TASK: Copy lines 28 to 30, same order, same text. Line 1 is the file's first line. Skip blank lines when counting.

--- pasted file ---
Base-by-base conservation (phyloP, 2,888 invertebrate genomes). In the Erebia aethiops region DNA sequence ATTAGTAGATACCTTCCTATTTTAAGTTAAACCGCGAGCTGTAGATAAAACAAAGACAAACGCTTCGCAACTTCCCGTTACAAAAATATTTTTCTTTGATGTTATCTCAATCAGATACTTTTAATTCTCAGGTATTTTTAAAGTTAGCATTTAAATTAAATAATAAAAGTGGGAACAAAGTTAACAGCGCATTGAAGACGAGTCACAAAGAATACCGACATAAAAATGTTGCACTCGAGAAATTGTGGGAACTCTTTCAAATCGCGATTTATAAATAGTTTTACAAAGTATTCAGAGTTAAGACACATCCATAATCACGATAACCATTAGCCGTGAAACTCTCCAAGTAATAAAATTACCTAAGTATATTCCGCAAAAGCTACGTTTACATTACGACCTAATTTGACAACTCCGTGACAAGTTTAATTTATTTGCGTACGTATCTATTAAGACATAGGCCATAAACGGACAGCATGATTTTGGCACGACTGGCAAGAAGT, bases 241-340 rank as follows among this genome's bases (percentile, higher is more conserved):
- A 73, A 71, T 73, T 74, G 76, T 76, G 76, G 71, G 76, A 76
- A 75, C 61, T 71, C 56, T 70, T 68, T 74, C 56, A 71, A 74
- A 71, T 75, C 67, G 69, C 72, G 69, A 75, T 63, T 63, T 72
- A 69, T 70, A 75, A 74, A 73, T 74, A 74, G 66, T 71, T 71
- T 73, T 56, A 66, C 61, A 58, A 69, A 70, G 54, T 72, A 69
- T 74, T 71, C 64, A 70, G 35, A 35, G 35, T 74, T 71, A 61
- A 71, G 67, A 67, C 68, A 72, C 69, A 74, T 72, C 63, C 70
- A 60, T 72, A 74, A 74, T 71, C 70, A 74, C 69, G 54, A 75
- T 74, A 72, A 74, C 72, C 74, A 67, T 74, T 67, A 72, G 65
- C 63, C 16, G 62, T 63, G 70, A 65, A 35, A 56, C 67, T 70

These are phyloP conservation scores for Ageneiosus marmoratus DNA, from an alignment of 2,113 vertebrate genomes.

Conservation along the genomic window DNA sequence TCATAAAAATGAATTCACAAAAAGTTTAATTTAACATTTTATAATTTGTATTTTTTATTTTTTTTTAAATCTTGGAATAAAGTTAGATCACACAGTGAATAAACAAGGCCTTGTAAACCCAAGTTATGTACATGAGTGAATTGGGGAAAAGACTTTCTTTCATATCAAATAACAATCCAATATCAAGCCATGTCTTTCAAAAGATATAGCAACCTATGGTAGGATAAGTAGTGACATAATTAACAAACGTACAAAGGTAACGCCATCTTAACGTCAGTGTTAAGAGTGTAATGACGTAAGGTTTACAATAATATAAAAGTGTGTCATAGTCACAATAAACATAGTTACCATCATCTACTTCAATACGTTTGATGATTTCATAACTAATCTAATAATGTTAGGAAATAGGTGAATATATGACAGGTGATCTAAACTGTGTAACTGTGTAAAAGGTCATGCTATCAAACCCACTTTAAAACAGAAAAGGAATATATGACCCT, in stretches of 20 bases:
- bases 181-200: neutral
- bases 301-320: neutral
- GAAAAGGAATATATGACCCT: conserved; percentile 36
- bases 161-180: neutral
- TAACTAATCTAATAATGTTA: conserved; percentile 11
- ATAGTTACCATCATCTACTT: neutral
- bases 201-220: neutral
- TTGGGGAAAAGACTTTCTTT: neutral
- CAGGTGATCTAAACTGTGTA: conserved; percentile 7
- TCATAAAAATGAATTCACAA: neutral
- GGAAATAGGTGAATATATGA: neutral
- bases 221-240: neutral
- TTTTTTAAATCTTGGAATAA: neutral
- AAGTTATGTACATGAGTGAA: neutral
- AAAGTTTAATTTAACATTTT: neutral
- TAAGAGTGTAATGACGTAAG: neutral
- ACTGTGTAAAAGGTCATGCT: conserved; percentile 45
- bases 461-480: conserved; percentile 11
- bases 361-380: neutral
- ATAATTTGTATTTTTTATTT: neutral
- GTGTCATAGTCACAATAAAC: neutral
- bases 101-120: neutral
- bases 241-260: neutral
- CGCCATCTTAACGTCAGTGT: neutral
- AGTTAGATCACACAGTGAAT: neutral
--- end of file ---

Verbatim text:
- AAAGTTTAATTTAACATTTT: neutral
- TAAGAGTGTAATGACGTAAG: neutral
- ACTGTGTAAAAGGTCATGCT: conserved; percentile 45